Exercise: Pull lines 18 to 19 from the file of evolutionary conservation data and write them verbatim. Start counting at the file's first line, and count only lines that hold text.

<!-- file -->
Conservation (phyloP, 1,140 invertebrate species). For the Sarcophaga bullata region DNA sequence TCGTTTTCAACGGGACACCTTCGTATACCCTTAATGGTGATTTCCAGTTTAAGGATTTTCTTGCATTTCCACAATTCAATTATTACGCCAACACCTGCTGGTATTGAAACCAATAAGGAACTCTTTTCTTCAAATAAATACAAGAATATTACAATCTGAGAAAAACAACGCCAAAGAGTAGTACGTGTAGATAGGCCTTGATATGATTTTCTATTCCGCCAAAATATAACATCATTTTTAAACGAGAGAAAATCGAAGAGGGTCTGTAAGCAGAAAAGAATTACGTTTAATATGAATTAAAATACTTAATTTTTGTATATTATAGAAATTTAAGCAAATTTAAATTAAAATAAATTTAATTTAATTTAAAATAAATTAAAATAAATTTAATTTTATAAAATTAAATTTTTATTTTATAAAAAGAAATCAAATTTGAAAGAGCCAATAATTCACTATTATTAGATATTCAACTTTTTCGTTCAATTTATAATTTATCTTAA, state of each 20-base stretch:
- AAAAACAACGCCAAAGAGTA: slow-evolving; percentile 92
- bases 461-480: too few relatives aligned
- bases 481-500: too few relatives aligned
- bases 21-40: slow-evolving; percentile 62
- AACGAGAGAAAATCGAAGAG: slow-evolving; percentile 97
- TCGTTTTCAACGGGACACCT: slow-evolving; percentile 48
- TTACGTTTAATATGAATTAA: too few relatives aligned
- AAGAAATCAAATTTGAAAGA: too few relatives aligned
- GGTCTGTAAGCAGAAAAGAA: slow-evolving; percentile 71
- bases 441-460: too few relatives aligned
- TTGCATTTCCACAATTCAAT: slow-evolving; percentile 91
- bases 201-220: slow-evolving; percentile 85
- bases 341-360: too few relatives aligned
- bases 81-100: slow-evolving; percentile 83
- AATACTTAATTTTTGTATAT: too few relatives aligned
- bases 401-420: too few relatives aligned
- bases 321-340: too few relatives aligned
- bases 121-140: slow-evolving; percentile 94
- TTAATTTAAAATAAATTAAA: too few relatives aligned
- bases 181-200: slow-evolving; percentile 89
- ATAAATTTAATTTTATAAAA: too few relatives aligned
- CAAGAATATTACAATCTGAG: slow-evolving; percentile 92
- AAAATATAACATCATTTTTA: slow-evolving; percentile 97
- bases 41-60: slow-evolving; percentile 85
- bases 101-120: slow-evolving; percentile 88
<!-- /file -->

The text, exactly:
- bases 321-340: too few relatives aligned
- bases 121-140: slow-evolving; percentile 94